Japan

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Art

Mysterious Underwater ‘Crop Circles’ Discovered Off the Coast of Japan

September 19, 2012

Christopher Jobson

According to the National Oceanic and Atmospheric Administration less than five percent of the world’s oceans have been explored, meaning that 95% of what lies deep underwater on Earth has yet to be seen by human eyes.

One person who has dedicated his life to uncovering the mysteries of the deep is Japanese photographer Yoji Ookata who obtained his scuba license at the age of 21 and has since spent the last 50 years exploring and documenting his discoveries off the coast of Japan. Recently while on a dive near Amami Oshima at the southern tip of the country, Ookata spotted something he had never encountered before: rippling geometric sand patterns nearly six feet in diameter almost 80 feet below sea level. He soon returned with colleagues and a television crew from the nature program NHK to document the origins what he dubbed the “mystery circle.”

Here is what they found.

Using underwater cameras the team discovered the artist is a small puffer fish only a few inches in length that swims tirelessly through the day and night to create these vast organic sculptures using the gesture of a single fin. Through careful observation the team found the circles serve a variety of crucial ecological functions, the most important of which is to attract mates. Apparently the female fish are attracted to the hills and valleys within the sand and traverse them carefully to discover the male fish where the pair eventually lay eggs at the circle’s center, the grooves later acting as a natural buffer to ocean currents that protect the delicate offspring. Scientists also learned that the more ridges contained within the sculpture resulted in a much greater likelihood of the fish pairing.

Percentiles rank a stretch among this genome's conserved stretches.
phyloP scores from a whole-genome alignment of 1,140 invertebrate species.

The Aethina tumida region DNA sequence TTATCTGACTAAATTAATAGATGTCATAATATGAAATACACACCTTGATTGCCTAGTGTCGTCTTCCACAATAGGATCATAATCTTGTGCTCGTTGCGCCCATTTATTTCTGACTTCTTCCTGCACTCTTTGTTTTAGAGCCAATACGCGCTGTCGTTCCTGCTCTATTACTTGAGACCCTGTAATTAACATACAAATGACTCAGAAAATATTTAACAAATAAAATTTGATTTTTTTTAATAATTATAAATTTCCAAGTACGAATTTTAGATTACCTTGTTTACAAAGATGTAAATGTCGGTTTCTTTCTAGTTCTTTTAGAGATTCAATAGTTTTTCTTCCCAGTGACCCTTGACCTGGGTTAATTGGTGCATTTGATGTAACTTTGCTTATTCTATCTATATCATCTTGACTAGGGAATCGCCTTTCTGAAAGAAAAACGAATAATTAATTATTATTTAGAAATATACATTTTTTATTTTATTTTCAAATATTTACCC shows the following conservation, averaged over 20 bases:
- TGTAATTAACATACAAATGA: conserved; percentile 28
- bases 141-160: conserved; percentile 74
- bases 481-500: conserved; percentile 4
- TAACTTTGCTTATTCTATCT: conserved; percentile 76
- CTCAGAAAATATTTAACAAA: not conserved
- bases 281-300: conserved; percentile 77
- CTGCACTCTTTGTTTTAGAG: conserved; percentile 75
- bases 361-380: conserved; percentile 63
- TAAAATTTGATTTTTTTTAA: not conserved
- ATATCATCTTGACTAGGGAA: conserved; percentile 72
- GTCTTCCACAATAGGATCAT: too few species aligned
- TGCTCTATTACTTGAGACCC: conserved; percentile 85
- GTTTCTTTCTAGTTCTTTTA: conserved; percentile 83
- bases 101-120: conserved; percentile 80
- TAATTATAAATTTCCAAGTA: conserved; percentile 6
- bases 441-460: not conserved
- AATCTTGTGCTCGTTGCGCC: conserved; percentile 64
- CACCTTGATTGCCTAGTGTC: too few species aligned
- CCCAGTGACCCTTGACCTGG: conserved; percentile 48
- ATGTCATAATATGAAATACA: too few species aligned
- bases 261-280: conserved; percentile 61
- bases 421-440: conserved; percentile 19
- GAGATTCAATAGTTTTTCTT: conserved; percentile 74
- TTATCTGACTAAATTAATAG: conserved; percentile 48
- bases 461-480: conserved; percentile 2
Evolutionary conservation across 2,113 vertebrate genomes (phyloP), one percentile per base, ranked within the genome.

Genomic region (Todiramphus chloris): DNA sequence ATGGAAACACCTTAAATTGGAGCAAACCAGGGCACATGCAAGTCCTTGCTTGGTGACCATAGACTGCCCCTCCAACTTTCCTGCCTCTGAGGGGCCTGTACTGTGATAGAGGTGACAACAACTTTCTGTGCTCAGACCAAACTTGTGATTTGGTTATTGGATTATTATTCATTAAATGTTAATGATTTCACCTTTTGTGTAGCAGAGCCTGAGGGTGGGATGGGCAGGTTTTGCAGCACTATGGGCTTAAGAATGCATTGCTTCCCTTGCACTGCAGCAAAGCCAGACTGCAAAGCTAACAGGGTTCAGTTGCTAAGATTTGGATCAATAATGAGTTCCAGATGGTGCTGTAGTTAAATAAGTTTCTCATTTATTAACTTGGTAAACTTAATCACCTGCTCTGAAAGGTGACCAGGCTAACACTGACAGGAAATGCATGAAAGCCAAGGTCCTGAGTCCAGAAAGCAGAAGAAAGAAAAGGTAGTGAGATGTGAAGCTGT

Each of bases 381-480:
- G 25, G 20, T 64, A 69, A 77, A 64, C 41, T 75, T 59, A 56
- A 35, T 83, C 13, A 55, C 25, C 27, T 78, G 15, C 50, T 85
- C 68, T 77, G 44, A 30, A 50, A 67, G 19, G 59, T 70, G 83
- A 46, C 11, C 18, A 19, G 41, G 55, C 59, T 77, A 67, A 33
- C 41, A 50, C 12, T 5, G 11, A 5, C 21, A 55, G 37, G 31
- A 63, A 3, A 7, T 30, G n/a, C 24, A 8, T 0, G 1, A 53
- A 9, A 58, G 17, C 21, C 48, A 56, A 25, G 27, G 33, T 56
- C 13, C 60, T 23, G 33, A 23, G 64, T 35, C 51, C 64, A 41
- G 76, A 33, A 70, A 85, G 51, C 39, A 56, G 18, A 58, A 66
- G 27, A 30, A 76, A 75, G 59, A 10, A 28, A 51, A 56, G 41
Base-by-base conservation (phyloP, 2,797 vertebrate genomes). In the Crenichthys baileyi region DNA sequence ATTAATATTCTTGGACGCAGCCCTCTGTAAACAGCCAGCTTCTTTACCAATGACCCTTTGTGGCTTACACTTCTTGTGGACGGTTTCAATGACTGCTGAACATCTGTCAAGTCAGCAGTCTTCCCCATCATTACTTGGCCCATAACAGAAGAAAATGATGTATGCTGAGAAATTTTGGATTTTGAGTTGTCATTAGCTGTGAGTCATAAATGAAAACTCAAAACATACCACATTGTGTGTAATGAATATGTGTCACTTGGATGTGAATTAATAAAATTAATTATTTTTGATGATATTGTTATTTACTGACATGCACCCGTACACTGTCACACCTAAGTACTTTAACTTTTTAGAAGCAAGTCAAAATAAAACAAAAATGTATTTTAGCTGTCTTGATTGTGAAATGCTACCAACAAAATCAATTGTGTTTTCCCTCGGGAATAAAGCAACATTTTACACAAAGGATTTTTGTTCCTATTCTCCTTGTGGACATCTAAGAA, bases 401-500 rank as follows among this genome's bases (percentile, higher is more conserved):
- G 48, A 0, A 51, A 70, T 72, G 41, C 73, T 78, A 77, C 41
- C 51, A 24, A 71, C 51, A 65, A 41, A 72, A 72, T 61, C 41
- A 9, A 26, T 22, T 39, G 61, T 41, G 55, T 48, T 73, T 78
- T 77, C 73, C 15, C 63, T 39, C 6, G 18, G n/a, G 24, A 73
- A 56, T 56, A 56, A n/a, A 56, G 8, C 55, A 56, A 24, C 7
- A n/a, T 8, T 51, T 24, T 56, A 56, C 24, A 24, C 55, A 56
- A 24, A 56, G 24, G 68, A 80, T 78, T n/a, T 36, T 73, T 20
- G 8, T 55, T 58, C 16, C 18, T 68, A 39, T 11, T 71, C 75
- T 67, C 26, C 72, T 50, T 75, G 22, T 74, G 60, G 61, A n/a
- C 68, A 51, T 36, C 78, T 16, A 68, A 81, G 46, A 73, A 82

To learn more about the circles check out the full scoop over on Spoon and Tamago, and you can see two high resolution desktop photos courtesy of NHK here. If we’re still making discoveries this significant in 2012, it really makes you wonder what else is down there. Just 95% more to go.

 

 



Art

100,000 LED Spheres Flowing Down a Japanese River

May 13, 2012

Christopher Jobson

As part of the recent Tokyo Hotaru Festival, 100,000 illuminated blue LEDs were released in the Sumida River. The massive installation of solar-powered spheres was meant to mimic a swarm of fireflies that twisted and bobbed along the river by moonlight. For those of you worried about pollution or safety, the lights were later caught downstream by giant nets. See much more over at Spoon & Tamago. (photos by jeremy v, makure, and ajpscs)

 

 



Photography

Snow Monkeys at the Jigokudani Monkey Park

March 16, 2012

Christopher Jobson

One of my favorite recent additions to the 200 or so photographers I keep up with on Flickr is the work of Kyoto-based Kiyoshi Ookawa who has been capturing these wonderfully intimate portraits of snow monkeys. The monkeys live in a sanctuary at the Jigokudani Monkey Park which is at an elevation of 850 meters (2,788 feet) meaning that the ground is covered in snow for a third of the year. The monkeys congregate at a hot springs in the facility and if you’re lucky you might even catch them on their live webcam (no monkeys at press time).